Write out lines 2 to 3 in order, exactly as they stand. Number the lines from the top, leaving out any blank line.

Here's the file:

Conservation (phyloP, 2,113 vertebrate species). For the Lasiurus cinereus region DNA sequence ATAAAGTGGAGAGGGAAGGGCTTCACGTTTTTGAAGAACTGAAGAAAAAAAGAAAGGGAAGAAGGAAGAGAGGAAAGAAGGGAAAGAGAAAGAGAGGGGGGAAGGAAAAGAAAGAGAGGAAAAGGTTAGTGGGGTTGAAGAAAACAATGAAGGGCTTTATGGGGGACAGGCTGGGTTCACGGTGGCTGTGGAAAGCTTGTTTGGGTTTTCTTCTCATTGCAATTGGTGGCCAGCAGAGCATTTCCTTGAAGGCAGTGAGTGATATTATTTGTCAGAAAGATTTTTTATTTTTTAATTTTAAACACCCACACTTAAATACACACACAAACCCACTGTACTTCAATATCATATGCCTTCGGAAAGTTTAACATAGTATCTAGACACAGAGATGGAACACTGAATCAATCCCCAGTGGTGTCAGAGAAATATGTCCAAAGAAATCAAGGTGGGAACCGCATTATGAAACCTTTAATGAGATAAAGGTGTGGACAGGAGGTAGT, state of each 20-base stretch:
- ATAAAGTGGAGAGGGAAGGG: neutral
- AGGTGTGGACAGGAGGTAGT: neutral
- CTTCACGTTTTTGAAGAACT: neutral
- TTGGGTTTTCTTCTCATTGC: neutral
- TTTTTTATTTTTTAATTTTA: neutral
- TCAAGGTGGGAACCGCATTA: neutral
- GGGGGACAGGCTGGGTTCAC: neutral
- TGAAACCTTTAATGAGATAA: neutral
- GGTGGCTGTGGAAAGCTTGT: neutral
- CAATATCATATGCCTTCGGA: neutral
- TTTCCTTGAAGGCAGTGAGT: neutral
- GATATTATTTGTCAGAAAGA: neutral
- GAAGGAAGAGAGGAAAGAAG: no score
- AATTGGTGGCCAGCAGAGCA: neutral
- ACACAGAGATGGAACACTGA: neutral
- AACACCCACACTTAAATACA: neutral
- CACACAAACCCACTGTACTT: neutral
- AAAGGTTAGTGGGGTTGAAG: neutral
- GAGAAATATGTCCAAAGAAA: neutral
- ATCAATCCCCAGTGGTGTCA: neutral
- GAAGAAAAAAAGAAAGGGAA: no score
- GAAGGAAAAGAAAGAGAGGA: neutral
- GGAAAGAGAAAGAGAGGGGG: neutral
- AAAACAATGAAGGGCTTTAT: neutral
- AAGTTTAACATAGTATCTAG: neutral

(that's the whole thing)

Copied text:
- ATAAAGTGGAGAGGGAAGGG: neutral
- AGGTGTGGACAGGAGGTAGT: neutral